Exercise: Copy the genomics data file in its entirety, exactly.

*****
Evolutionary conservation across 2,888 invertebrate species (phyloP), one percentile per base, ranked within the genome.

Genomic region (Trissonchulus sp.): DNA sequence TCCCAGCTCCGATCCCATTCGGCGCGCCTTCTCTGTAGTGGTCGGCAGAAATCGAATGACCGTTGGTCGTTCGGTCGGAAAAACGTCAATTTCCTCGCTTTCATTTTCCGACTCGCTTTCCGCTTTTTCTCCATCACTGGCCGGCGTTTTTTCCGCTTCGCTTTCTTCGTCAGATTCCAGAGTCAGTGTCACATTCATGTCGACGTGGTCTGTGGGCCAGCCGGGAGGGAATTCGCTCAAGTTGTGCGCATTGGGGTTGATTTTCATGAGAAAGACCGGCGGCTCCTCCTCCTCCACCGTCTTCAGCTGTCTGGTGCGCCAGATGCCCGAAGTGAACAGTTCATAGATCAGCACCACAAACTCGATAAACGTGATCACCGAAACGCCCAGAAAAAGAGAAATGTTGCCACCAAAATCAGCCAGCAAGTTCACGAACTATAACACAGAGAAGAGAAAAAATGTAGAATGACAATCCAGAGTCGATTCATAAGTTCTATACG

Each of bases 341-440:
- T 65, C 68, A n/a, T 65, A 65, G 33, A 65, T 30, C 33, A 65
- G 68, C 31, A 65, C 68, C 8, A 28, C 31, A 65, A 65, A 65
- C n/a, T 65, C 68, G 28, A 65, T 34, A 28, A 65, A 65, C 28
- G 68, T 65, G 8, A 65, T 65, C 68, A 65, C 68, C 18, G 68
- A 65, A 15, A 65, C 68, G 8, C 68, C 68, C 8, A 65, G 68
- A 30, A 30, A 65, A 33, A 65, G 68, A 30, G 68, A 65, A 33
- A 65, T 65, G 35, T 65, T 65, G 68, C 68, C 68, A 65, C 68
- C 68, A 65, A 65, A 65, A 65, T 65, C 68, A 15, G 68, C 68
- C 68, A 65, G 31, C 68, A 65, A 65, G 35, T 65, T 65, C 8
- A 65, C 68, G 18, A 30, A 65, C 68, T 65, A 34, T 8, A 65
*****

Evolutionary conservation across 2,888 invertebrate species (phyloP), one percentile per base, ranked within the genome.

Genomic region (Trissonchulus sp.): DNA sequence TCCCAGCTCCGATCCCATTCGGCGCGCCTTCTCTGTAGTGGTCGGCAGAAATCGAATGACCGTTGGTCGTTCGGTCGGAAAAACGTCAATTTCCTCGCTTTCATTTTCCGACTCGCTTTCCGCTTTTTCTCCATCACTGGCCGGCGTTTTTTCCGCTTCGCTTTCTTCGTCAGATTCCAGAGTCAGTGTCACATTCATGTCGACGTGGTCTGTGGGCCAGCCGGGAGGGAATTCGCTCAAGTTGTGCGCATTGGGGTTGATTTTCATGAGAAAGACCGGCGGCTCCTCCTCCTCCACCGTCTTCAGCTGTCTGGTGCGCCAGATGCCCGAAGTGAACAGTTCATAGATCAGCACCACAAACTCGATAAACGTGATCACCGAAACGCCCAGAAAAAGAGAAATGTTGCCACCAAAATCAGCCAGCAAGTTCACGAACTATAACACAGAGAAGAGAAAAAATGTAGAATGACAATCCAGAGTCGATTCATAAGTTCTATACG

Each of bases 341-440:
- T 65, C 68, A n/a, T 65, A 65, G 33, A 65, T 30, C 33, A 65
- G 68, C 31, A 65, C 68, C 8, A 28, C 31, A 65, A 65, A 65
- C n/a, T 65, C 68, G 28, A 65, T 34, A 28, A 65, A 65, C 28
- G 68, T 65, G 8, A 65, T 65, C 68, A 65, C 68, C 18, G 68
- A 65, A 15, A 65, C 68, G 8, C 68, C 68, C 8, A 65, G 68
- A 30, A 30, A 65, A 33, A 65, G 68, A 30, G 68, A 65, A 33
- A 65, T 65, G 35, T 65, T 65, G 68, C 68, C 68, A 65, C 68
- C 68, A 65, A 65, A 65, A 65, T 65, C 68, A 15, G 68, C 68
- C 68, A 65, G 31, C 68, A 65, A 65, G 35, T 65, T 65, C 8
- A 65, C 68, G 18, A 30, A 65, C 68, T 65, A 34, T 8, A 65